- Both international Brent and U.S. crude futures slipped.
- Rising U.S. crude production and weakening factory output in China and Japan weighed on prices.
Oil prices dipped on Thursday, dragged down by weakening factory output in China and Japan and record U.S. crude output, although markets remained relatively well supported by supply cuts led by producer club OPEC.
International Brent crude futures were at $66.15 per barrel at 0248 GMT, down 24 cents, or 0.4 percent from their last close.
U.S. West Texas Intermediate (WTI) crude oil futures were at $56.92 per barrel, down 2 cents from their last settlement.
Prices were dragged down by surging American crude oil production, which has risen by more than 2 million barrels per day (bpd) over the last year, to an unprecedented 12.1 million bpd.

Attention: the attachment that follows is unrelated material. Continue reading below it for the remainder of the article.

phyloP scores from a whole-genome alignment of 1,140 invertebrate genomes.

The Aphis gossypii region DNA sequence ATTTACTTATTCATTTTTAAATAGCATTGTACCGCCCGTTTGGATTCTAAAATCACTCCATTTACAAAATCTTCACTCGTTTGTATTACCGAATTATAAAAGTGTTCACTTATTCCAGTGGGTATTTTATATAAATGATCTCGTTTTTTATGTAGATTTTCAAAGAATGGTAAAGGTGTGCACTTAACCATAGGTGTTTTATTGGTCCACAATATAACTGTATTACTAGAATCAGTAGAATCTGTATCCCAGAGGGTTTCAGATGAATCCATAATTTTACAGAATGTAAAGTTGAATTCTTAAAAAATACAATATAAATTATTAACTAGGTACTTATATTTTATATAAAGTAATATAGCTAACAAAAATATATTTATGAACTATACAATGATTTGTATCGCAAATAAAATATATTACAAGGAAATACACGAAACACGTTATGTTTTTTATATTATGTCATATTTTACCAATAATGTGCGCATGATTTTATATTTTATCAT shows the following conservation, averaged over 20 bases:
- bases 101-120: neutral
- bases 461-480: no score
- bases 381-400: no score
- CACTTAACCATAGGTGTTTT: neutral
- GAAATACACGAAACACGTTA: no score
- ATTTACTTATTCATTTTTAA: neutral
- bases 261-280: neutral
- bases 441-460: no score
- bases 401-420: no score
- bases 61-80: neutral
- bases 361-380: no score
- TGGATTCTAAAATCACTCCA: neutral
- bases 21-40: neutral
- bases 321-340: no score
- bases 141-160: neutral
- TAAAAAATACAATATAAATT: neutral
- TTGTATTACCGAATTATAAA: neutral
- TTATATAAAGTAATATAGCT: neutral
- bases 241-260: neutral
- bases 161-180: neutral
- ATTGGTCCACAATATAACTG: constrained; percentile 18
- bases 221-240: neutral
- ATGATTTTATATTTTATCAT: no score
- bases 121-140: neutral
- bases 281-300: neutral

Traders said China’s weakening economy also weighed on oil prices.
Factory activity in China, the world’s biggest oil importer, shrank for the third straight month in February. China’s official manufacturing gauge fell to a three-year low, highlighting deepening cracks in an economy facing persistently weak demand at home and abroad.
In Japan, Asia’s second-biggest economy, factory output posted the biggest decline in a year in January as China’s slowdown affects the entire region.
Still, oil markets remain relatively well supported by supply cuts by the Organization of the Petroleum Exporting Countries (OPEC), which together with some non-affiliated producers like Russia, known as ‘OPEC+’, agreed late last year to reduce output by 1.2 million bpd to prop up prices.
Because of these cuts, U.S. commercial crude inventories fell 8.6 million barrels in the week to Feb. 22 to 445.87 million barrels.
“Crude imports into the U.S. fell 1.6 million bpd last week, to a two-decade low,” ANZ bank said on Thursday.